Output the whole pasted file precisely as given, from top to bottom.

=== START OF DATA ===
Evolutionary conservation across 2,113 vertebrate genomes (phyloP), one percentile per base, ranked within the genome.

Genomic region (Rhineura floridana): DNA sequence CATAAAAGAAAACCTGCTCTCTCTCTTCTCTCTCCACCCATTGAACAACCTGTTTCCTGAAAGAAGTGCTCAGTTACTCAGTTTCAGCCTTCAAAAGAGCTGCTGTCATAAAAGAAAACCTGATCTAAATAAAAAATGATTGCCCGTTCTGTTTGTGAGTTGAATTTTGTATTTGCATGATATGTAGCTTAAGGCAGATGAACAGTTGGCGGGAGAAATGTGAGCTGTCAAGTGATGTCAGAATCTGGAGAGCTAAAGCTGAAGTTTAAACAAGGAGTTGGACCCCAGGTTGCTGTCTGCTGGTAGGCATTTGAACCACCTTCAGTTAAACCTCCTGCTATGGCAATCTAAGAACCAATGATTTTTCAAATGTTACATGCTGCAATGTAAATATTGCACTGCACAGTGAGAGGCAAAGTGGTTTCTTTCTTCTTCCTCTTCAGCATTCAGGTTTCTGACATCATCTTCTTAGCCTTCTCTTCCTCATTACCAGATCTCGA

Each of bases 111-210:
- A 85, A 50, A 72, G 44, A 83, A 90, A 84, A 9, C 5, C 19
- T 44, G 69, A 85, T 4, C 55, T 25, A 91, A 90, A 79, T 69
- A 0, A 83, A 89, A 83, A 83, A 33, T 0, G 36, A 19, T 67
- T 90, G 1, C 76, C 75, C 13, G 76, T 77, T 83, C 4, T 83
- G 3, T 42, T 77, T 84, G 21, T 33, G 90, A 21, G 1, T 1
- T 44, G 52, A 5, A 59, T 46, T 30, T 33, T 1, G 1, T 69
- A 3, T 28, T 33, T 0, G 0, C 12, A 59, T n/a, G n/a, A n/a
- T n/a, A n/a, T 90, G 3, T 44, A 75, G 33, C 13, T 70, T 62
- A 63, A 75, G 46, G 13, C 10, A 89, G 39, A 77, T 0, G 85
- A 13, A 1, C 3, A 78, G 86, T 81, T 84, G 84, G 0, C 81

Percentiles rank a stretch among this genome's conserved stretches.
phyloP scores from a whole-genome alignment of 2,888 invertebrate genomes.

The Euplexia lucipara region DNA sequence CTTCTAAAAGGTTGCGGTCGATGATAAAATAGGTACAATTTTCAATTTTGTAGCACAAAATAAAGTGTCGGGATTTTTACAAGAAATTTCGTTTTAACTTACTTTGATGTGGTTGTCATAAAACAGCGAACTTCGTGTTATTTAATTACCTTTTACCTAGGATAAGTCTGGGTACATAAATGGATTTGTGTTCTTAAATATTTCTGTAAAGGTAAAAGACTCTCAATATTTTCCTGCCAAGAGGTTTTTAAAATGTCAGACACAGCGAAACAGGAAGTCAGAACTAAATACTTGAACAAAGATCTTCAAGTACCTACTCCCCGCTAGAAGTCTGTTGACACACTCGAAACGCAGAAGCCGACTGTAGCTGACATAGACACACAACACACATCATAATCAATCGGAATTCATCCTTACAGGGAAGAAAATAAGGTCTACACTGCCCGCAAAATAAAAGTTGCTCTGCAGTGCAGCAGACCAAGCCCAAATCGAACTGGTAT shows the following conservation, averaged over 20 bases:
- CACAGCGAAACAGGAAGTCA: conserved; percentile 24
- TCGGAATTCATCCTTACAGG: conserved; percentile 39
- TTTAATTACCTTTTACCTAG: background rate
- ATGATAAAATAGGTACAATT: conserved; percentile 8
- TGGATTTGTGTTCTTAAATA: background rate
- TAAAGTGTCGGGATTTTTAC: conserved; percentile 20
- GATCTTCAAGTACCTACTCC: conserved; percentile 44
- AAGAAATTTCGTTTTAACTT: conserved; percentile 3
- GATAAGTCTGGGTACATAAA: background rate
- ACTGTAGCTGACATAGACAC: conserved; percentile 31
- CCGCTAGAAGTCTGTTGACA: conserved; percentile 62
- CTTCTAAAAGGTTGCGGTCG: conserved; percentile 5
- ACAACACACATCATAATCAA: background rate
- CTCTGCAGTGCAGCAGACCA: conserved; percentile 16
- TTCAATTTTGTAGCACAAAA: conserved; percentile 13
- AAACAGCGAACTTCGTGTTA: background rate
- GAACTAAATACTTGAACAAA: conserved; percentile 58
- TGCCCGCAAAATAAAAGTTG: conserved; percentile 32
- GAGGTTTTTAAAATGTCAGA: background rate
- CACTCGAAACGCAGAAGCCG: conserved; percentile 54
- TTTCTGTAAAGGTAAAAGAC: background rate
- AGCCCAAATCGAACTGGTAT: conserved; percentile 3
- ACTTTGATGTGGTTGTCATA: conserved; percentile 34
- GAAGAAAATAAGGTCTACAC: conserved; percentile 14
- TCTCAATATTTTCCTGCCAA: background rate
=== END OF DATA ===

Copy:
Evolutionary conservation across 2,113 vertebrate genomes (phyloP), one percentile per base, ranked within the genome.

Genomic region (Rhineura floridana): DNA sequence CATAAAAGAAAACCTGCTCTCTCTCTTCTCTCTCCACCCATTGAACAACCTGTTTCCTGAAAGAAGTGCTCAGTTACTCAGTTTCAGCCTTCAAAAGAGCTGCTGTCATAAAAGAAAACCTGATCTAAATAAAAAATGATTGCCCGTTCTGTTTGTGAGTTGAATTTTGTATTTGCATGATATGTAGCTTAAGGCAGATGAACAGTTGGCGGGAGAAATGTGAGCTGTCAAGTGATGTCAGAATCTGGAGAGCTAAAGCTGAAGTTTAAACAAGGAGTTGGACCCCAGGTTGCTGTCTGCTGGTAGGCATTTGAACCACCTTCAGTTAAACCTCCTGCTATGGCAATCTAAGAACCAATGATTTTTCAAATGTTACATGCTGCAATGTAAATATTGCACTGCACAGTGAGAGGCAAAGTGGTTTCTTTCTTCTTCCTCTTCAGCATTCAGGTTTCTGACATCATCTTCTTAGCCTTCTCTTCCTCATTACCAGATCTCGA

Each of bases 111-210:
- A 85, A 50, A 72, G 44, A 83, A 90, A 84, A 9, C 5, C 19
- T 44, G 69, A 85, T 4, C 55, T 25, A 91, A 90, A 79, T 69
- A 0, A 83, A 89, A 83, A 83, A 33, T 0, G 36, A 19, T 67
- T 90, G 1, C 76, C 75, C 13, G 76, T 77, T 83, C 4, T 83
- G 3, T 42, T 77, T 84, G 21, T 33, G 90, A 21, G 1, T 1
- T 44, G 52, A 5, A 59, T 46, T 30, T 33, T 1, G 1, T 69
- A 3, T 28, T 33, T 0, G 0, C 12, A 59, T n/a, G n/a, A n/a
- T n/a, A n/a, T 90, G 3, T 44, A 75, G 33, C 13, T 70, T 62
- A 63, A 75, G 46, G 13, C 10, A 89, G 39, A 77, T 0, G 85
- A 13, A 1, C 3, A 78, G 86, T 81, T 84, G 84, G 0, C 81

Percentiles rank a stretch among this genome's conserved stretches.
phyloP scores from a whole-genome alignment of 2,888 invertebrate genomes.

The Euplexia lucipara region DNA sequence CTTCTAAAAGGTTGCGGTCGATGATAAAATAGGTACAATTTTCAATTTTGTAGCACAAAATAAAGTGTCGGGATTTTTACAAGAAATTTCGTTTTAACTTACTTTGATGTGGTTGTCATAAAACAGCGAACTTCGTGTTATTTAATTACCTTTTACCTAGGATAAGTCTGGGTACATAAATGGATTTGTGTTCTTAAATATTTCTGTAAAGGTAAAAGACTCTCAATATTTTCCTGCCAAGAGGTTTTTAAAATGTCAGACACAGCGAAACAGGAAGTCAGAACTAAATACTTGAACAAAGATCTTCAAGTACCTACTCCCCGCTAGAAGTCTGTTGACACACTCGAAACGCAGAAGCCGACTGTAGCTGACATAGACACACAACACACATCATAATCAATCGGAATTCATCCTTACAGGGAAGAAAATAAGGTCTACACTGCCCGCAAAATAAAAGTTGCTCTGCAGTGCAGCAGACCAAGCCCAAATCGAACTGGTAT shows the following conservation, averaged over 20 bases:
- CACAGCGAAACAGGAAGTCA: conserved; percentile 24
- TCGGAATTCATCCTTACAGG: conserved; percentile 39
- TTTAATTACCTTTTACCTAG: background rate
- ATGATAAAATAGGTACAATT: conserved; percentile 8
- TGGATTTGTGTTCTTAAATA: background rate
- TAAAGTGTCGGGATTTTTAC: conserved; percentile 20
- GATCTTCAAGTACCTACTCC: conserved; percentile 44
- AAGAAATTTCGTTTTAACTT: conserved; percentile 3
- GATAAGTCTGGGTACATAAA: background rate
- ACTGTAGCTGACATAGACAC: conserved; percentile 31
- CCGCTAGAAGTCTGTTGACA: conserved; percentile 62
- CTTCTAAAAGGTTGCGGTCG: conserved; percentile 5
- ACAACACACATCATAATCAA: background rate
- CTCTGCAGTGCAGCAGACCA: conserved; percentile 16
- TTCAATTTTGTAGCACAAAA: conserved; percentile 13
- AAACAGCGAACTTCGTGTTA: background rate
- GAACTAAATACTTGAACAAA: conserved; percentile 58
- TGCCCGCAAAATAAAAGTTG: conserved; percentile 32
- GAGGTTTTTAAAATGTCAGA: background rate
- CACTCGAAACGCAGAAGCCG: conserved; percentile 54
- TTTCTGTAAAGGTAAAAGAC: background rate
- AGCCCAAATCGAACTGGTAT: conserved; percentile 3
- ACTTTGATGTGGTTGTCATA: conserved; percentile 34
- GAAGAAAATAAGGTCTACAC: conserved; percentile 14
- TCTCAATATTTTCCTGCCAA: background rate